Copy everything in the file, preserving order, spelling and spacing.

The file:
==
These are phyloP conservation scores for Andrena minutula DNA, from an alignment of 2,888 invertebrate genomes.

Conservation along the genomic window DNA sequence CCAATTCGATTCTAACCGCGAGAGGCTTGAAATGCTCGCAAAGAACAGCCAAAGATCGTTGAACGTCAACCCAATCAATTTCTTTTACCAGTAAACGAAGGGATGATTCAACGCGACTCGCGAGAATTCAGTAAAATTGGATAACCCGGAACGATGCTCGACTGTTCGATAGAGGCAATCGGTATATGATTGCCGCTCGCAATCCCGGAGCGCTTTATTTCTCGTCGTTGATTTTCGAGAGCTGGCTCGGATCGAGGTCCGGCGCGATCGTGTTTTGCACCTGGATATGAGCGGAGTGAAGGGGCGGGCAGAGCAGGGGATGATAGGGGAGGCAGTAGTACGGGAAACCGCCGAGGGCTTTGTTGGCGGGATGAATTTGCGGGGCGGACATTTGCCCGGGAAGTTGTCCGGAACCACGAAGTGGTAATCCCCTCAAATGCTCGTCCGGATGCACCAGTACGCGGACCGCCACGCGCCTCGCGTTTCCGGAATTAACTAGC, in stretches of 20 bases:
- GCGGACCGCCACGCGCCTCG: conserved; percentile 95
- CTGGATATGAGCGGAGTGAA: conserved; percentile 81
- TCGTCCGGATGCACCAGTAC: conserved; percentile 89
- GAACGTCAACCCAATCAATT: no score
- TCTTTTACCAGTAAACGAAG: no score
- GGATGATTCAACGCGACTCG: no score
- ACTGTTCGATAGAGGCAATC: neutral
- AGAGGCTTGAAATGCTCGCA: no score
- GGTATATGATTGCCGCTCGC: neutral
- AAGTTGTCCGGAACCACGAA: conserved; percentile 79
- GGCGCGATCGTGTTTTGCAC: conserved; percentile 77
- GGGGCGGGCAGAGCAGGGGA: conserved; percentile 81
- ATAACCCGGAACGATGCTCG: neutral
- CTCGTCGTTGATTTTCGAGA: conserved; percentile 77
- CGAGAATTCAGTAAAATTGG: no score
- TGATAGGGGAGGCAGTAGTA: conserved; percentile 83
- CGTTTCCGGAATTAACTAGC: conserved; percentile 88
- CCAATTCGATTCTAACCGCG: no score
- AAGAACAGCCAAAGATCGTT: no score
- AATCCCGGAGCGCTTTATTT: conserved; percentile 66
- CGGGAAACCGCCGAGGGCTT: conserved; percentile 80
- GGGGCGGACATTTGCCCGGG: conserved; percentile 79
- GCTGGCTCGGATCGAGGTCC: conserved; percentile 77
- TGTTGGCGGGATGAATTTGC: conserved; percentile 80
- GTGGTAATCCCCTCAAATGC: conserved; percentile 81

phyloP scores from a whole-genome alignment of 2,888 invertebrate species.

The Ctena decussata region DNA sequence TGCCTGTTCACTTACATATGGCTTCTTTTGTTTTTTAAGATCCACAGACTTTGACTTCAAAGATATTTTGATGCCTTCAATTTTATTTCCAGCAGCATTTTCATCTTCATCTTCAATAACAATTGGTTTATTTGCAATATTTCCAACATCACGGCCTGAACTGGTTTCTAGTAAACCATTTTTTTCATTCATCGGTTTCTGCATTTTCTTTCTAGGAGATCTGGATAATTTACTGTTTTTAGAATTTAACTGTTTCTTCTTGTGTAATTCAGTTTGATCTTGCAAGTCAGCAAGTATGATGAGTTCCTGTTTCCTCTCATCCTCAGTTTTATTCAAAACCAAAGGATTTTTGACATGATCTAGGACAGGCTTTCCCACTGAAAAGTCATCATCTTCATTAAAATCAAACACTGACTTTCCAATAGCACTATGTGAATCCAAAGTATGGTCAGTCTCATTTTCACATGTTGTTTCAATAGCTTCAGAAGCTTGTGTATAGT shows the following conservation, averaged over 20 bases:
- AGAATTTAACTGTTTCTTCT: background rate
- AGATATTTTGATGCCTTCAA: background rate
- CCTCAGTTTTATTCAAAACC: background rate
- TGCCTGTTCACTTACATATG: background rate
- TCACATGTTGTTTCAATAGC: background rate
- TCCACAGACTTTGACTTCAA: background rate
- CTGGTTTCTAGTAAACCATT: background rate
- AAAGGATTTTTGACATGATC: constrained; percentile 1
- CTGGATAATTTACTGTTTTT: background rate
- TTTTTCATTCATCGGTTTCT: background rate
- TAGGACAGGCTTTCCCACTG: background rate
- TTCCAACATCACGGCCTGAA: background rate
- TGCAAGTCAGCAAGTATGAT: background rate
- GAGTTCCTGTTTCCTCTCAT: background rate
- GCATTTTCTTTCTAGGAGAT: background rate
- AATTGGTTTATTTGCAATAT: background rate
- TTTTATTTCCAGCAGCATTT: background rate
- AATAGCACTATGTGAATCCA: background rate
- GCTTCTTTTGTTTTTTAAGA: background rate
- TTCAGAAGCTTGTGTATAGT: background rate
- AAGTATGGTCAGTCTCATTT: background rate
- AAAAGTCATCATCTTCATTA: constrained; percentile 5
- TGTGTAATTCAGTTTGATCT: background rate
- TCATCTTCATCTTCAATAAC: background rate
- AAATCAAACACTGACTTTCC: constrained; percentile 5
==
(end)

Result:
These are phyloP conservation scores for Andrena minutula DNA, from an alignment of 2,888 invertebrate genomes.

Conservation along the genomic window DNA sequence CCAATTCGATTCTAACCGCGAGAGGCTTGAAATGCTCGCAAAGAACAGCCAAAGATCGTTGAACGTCAACCCAATCAATTTCTTTTACCAGTAAACGAAGGGATGATTCAACGCGACTCGCGAGAATTCAGTAAAATTGGATAACCCGGAACGATGCTCGACTGTTCGATAGAGGCAATCGGTATATGATTGCCGCTCGCAATCCCGGAGCGCTTTATTTCTCGTCGTTGATTTTCGAGAGCTGGCTCGGATCGAGGTCCGGCGCGATCGTGTTTTGCACCTGGATATGAGCGGAGTGAAGGGGCGGGCAGAGCAGGGGATGATAGGGGAGGCAGTAGTACGGGAAACCGCCGAGGGCTTTGTTGGCGGGATGAATTTGCGGGGCGGACATTTGCCCGGGAAGTTGTCCGGAACCACGAAGTGGTAATCCCCTCAAATGCTCGTCCGGATGCACCAGTACGCGGACCGCCACGCGCCTCGCGTTTCCGGAATTAACTAGC, in stretches of 20 bases:
- GCGGACCGCCACGCGCCTCG: conserved; percentile 95
- CTGGATATGAGCGGAGTGAA: conserved; percentile 81
- TCGTCCGGATGCACCAGTAC: conserved; percentile 89
- GAACGTCAACCCAATCAATT: no score
- TCTTTTACCAGTAAACGAAG: no score
- GGATGATTCAACGCGACTCG: no score
- ACTGTTCGATAGAGGCAATC: neutral
- AGAGGCTTGAAATGCTCGCA: no score
- GGTATATGATTGCCGCTCGC: neutral
- AAGTTGTCCGGAACCACGAA: conserved; percentile 79
- GGCGCGATCGTGTTTTGCAC: conserved; percentile 77
- GGGGCGGGCAGAGCAGGGGA: conserved; percentile 81
- ATAACCCGGAACGATGCTCG: neutral
- CTCGTCGTTGATTTTCGAGA: conserved; percentile 77
- CGAGAATTCAGTAAAATTGG: no score
- TGATAGGGGAGGCAGTAGTA: conserved; percentile 83
- CGTTTCCGGAATTAACTAGC: conserved; percentile 88
- CCAATTCGATTCTAACCGCG: no score
- AAGAACAGCCAAAGATCGTT: no score
- AATCCCGGAGCGCTTTATTT: conserved; percentile 66
- CGGGAAACCGCCGAGGGCTT: conserved; percentile 80
- GGGGCGGACATTTGCCCGGG: conserved; percentile 79
- GCTGGCTCGGATCGAGGTCC: conserved; percentile 77
- TGTTGGCGGGATGAATTTGC: conserved; percentile 80
- GTGGTAATCCCCTCAAATGC: conserved; percentile 81

phyloP scores from a whole-genome alignment of 2,888 invertebrate species.

The Ctena decussata region DNA sequence TGCCTGTTCACTTACATATGGCTTCTTTTGTTTTTTAAGATCCACAGACTTTGACTTCAAAGATATTTTGATGCCTTCAATTTTATTTCCAGCAGCATTTTCATCTTCATCTTCAATAACAATTGGTTTATTTGCAATATTTCCAACATCACGGCCTGAACTGGTTTCTAGTAAACCATTTTTTTCATTCATCGGTTTCTGCATTTTCTTTCTAGGAGATCTGGATAATTTACTGTTTTTAGAATTTAACTGTTTCTTCTTGTGTAATTCAGTTTGATCTTGCAAGTCAGCAAGTATGATGAGTTCCTGTTTCCTCTCATCCTCAGTTTTATTCAAAACCAAAGGATTTTTGACATGATCTAGGACAGGCTTTCCCACTGAAAAGTCATCATCTTCATTAAAATCAAACACTGACTTTCCAATAGCACTATGTGAATCCAAAGTATGGTCAGTCTCATTTTCACATGTTGTTTCAATAGCTTCAGAAGCTTGTGTATAGT shows the following conservation, averaged over 20 bases:
- AGAATTTAACTGTTTCTTCT: background rate
- AGATATTTTGATGCCTTCAA: background rate
- CCTCAGTTTTATTCAAAACC: background rate
- TGCCTGTTCACTTACATATG: background rate
- TCACATGTTGTTTCAATAGC: background rate
- TCCACAGACTTTGACTTCAA: background rate
- CTGGTTTCTAGTAAACCATT: background rate
- AAAGGATTTTTGACATGATC: constrained; percentile 1
- CTGGATAATTTACTGTTTTT: background rate
- TTTTTCATTCATCGGTTTCT: background rate
- TAGGACAGGCTTTCCCACTG: background rate
- TTCCAACATCACGGCCTGAA: background rate
- TGCAAGTCAGCAAGTATGAT: background rate
- GAGTTCCTGTTTCCTCTCAT: background rate
- GCATTTTCTTTCTAGGAGAT: background rate
- AATTGGTTTATTTGCAATAT: background rate
- TTTTATTTCCAGCAGCATTT: background rate
- AATAGCACTATGTGAATCCA: background rate
- GCTTCTTTTGTTTTTTAAGA: background rate
- TTCAGAAGCTTGTGTATAGT: background rate
- AAGTATGGTCAGTCTCATTT: background rate
- AAAAGTCATCATCTTCATTA: constrained; percentile 5
- TGTGTAATTCAGTTTGATCT: background rate
- TCATCTTCATCTTCAATAAC: background rate
- AAATCAAACACTGACTTTCC: constrained; percentile 5